1887

Abstract

In recent years, it has become increasingly evident that post-transcriptional control mechanisms are the principal source of gene regulation for a large number of prokaryotic genetic pathways, particularly those involved in virulence and environmental adaptation. Post-transcriptional regulation is largely governed by RNA stability, which itself is determined by target accessibility to RNase degradation. In most Firmicutes species, mRNA stability is strongly impacted by the activity of two recently discovered RNases referred to as RNase J1 and RNase J2. Little is known about RNase J1 function in bacteria and even less is known about RNase J2. In the current study, we mutated both RNase J orthologues in to determine their functional roles in the cell. Single and double RNase J mutants were viable, but grew very slowly on agar plates. All of the mutants shared substantial defects in growth, morphology, acid tolerance, natural competence and biofilm formation. However, most of these defects were more severe in the RNase J2 mutant. Phenotypic suppression results also implicate a role for RNase J2 as a regulator of RNase J1 function. Unlike , RNase J2 is a major pleiotropic regulator in , which indicates some fundamental differences from in global gene regulation. Key conserved residues among the RNase J2 orthologues of lactic acid bacteria may hint at a greater role for RNase J2 in these species.

Loading

Article metrics loading...

/content/journal/micro/10.1099/mic.0.000039
2015-04-01
2019-10-20
Loading full text...

Full text loading...

/deliver/fulltext/micro/161/4/797.html?itemId=/content/journal/micro/10.1099/mic.0.000039&mimeType=html&fmt=ahah

References

  1. Ajdić D., McShan W. M., McLaughlin R. E., Savić G., Chang J., Carson M. B., Primeaux C., Tian R., Kenton S. et al. ( 2002;). Genome sequence of Streptococcus mutans UA159, a cariogenic dental pathogen. . Proc Natl Acad Sci U S A 99:, 14434–14439. [CrossRef][PubMed]
    [Google Scholar]
  2. Bechhofer D. H.. ( 2011;). Bacillus subtilis mRNA decay: new parts in the toolkit. . Wiley Interdiscip Rev RNA 2:, 387–394. [CrossRef][PubMed]
    [Google Scholar]
  3. Bugrysheva J. V., Scott J. R.. ( 2010;). The ribonucleases J1 and J2 are essential for growth and have independent roles in mRNA decay in Streptococcus pyogenes. . Mol Microbiol 75:, 731–743. [CrossRef][PubMed]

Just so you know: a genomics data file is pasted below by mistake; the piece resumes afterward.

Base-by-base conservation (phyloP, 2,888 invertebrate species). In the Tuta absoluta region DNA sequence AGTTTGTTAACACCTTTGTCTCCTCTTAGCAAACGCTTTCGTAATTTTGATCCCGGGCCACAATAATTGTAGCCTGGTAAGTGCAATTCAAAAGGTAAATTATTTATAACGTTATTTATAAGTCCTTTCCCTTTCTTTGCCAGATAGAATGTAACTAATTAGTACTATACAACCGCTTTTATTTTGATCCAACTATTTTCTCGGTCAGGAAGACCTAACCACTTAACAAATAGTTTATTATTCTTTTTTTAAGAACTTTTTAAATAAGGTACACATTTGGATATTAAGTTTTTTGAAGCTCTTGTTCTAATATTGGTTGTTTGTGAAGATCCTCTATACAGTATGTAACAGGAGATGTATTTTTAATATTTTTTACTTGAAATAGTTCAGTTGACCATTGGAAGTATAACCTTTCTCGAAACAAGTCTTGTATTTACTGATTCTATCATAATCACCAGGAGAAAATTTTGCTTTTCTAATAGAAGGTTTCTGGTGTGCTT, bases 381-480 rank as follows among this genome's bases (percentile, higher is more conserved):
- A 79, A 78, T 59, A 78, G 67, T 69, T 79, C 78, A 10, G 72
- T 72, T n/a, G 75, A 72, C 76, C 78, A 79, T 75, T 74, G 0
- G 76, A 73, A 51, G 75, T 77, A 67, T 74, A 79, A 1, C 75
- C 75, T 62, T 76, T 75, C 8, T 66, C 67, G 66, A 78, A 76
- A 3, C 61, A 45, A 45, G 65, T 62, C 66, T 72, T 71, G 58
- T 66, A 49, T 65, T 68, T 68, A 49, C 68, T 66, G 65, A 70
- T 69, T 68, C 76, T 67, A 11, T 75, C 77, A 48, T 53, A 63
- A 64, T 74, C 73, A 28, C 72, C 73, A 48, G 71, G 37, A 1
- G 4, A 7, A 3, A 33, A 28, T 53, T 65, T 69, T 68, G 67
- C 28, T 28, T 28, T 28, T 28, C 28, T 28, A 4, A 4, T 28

[Google Scholar]
  4. Chen Y. Y., LeBlanc D. J.. ( 1992;). Genetic analysis of scrA and scrB from Streptococcus sobrinus 6715. . Infect Immun 60:, 3739–3746.[PubMed]
    [Google Scholar]
  5. Condon C.. ( 2010;). What is the role of RNase J in mRNA turnover?. RNA Biol 7:, 316–321. [CrossRef][PubMed]
    [Google Scholar]
  6. Dominski Z., Carpousis A. J., Clouet-d’Orval B.. ( 2013;). Emergence of the β-CASP ribonucleases: highly conserved and ubiquitous metallo-enzymes involved in messenger RNA maturation and degradation. . Biochim Biophys Acta 1829:, 532–551. [CrossRef][PubMed]
    [Google Scholar]
  7. Even S., Pellegrini O., Zig L., Labas V., Vinh J., Bréchemmier-Baey D., Putzer H.. ( 2005;). Ribonucleases J1 and J2: two novel endoribonucleases in B.subtilis with functional homology to E.coli RNase E. . Nucleic Acids Res 33:, 2141–2152. [CrossRef][PubMed]
    [Google Scholar]
  8. Figaro S., Durand S., Gilet L., Cayet N., Sachse M., Condon C.. ( 2013;). Bacillus subtilis mutants with knockouts of the genes encoding ribonucleases RNase Y and RNase J1 are viable, with major defects in cell morphology, sporulation, and competence. . J Bacteriol 195:, 2340–2348. [CrossRef][PubMed]
    [Google Scholar]
  9. Gao P., Pinkston K. L., Nallapareddy S. R., van Hoof A., Murray B. E., Harvey B. R.. ( 2010;). Enterococcus faecalis rnjB is required for pilin gene expression and biofilm formation. . J Bacteriol 192:, 5489–5498. [CrossRef][PubMed]
    [Google Scholar]
  10. Gripenland J., Netterling S., Loh E., Tiensuu T., Toledo-Arana A., Johansson J.. ( 2010;). RNAs: regulators of bacterial virulence. . Nat Rev Microbiol 8:, 857–866. [CrossRef][PubMed]
    [Google Scholar]
  11. Hoe C. H., Raabe C. A., Rozhdestvensky T. S., Tang T. H.. ( 2013;). Bacterial sRNAs: regulation in stress. . Int J Med Microbiol 303:, 217–229. [CrossRef][PubMed]